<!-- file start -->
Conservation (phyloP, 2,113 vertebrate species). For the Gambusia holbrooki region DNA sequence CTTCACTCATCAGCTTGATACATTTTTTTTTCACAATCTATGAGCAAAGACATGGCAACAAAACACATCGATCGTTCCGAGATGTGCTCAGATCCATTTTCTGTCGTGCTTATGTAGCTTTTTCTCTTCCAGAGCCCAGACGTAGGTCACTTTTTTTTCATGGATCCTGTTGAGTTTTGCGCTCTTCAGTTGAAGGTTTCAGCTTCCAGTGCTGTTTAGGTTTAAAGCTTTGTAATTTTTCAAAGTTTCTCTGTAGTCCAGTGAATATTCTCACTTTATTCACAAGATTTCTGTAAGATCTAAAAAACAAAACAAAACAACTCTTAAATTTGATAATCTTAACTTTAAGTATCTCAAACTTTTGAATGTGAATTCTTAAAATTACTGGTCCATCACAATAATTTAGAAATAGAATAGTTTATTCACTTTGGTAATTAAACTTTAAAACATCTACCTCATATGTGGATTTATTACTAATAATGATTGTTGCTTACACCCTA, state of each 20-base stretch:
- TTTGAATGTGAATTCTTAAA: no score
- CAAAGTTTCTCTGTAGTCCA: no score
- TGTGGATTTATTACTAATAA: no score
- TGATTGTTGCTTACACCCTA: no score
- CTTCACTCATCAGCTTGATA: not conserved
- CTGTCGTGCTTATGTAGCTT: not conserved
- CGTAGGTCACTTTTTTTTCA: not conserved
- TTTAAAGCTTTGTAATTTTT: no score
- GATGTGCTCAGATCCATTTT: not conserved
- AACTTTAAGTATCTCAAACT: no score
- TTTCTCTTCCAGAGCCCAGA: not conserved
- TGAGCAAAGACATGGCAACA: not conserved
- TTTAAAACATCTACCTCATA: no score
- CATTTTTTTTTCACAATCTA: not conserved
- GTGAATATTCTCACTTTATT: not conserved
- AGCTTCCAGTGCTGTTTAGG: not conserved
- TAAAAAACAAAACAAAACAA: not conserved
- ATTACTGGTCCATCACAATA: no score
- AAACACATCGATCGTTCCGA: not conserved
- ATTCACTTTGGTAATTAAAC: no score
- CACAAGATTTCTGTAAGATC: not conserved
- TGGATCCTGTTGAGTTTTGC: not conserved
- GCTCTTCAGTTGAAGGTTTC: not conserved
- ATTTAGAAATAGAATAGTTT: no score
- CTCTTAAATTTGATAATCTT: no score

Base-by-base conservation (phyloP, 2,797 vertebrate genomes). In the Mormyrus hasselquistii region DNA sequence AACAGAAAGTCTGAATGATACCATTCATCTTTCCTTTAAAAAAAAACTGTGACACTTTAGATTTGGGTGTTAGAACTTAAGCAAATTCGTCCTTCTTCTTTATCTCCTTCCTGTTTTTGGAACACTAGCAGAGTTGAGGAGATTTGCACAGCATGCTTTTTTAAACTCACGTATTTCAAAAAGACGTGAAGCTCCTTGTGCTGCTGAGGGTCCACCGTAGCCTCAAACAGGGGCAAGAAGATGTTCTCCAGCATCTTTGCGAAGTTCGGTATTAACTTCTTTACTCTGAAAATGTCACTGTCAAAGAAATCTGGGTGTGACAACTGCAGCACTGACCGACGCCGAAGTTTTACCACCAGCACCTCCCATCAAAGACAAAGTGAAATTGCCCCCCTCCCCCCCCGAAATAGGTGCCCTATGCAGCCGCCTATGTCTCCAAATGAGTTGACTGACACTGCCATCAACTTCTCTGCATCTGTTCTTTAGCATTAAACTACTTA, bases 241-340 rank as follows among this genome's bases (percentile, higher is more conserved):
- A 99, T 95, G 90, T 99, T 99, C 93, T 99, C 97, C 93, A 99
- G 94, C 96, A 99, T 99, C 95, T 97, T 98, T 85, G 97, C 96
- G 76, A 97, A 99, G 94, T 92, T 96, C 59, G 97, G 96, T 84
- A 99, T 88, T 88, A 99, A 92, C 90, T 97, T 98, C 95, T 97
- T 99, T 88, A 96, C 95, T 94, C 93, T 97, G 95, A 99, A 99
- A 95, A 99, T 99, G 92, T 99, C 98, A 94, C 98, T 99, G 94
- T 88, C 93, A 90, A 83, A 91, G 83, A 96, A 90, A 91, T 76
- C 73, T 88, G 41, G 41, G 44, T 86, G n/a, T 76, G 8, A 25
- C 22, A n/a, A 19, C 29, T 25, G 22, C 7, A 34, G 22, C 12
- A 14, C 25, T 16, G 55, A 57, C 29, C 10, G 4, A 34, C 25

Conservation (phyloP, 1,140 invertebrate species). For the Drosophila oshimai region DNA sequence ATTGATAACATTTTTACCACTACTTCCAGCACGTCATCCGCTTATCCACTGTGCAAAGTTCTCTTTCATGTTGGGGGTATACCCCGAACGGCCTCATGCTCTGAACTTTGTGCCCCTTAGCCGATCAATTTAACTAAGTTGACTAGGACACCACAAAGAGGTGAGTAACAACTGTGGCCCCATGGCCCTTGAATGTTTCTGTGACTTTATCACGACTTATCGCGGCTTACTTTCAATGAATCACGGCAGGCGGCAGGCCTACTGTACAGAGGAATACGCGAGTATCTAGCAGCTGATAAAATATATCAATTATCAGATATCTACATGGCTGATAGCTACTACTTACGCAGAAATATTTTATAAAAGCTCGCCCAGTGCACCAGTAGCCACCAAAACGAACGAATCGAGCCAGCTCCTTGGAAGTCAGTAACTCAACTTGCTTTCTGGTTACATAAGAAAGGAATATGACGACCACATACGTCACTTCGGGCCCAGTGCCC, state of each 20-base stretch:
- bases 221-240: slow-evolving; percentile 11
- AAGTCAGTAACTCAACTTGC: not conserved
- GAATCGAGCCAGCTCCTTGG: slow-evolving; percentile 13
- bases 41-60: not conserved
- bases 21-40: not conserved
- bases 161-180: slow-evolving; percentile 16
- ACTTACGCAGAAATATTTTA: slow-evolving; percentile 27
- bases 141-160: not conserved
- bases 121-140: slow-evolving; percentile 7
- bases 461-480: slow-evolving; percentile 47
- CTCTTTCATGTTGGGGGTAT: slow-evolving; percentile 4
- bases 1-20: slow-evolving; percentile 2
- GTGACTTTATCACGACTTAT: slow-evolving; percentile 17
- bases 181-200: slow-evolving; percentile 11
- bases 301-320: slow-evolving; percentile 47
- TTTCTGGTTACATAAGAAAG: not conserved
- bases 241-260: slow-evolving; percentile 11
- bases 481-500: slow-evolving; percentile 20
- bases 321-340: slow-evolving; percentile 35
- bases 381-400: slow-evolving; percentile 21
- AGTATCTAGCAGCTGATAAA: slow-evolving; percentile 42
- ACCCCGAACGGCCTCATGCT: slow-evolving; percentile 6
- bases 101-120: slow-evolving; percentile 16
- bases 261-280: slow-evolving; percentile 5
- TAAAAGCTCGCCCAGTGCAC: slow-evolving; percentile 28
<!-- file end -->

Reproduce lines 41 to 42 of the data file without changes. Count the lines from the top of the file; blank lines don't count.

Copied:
- GAATCGAGCCAGCTCCTTGG: slow-evolving; percentile 13
- bases 41-60: not conserved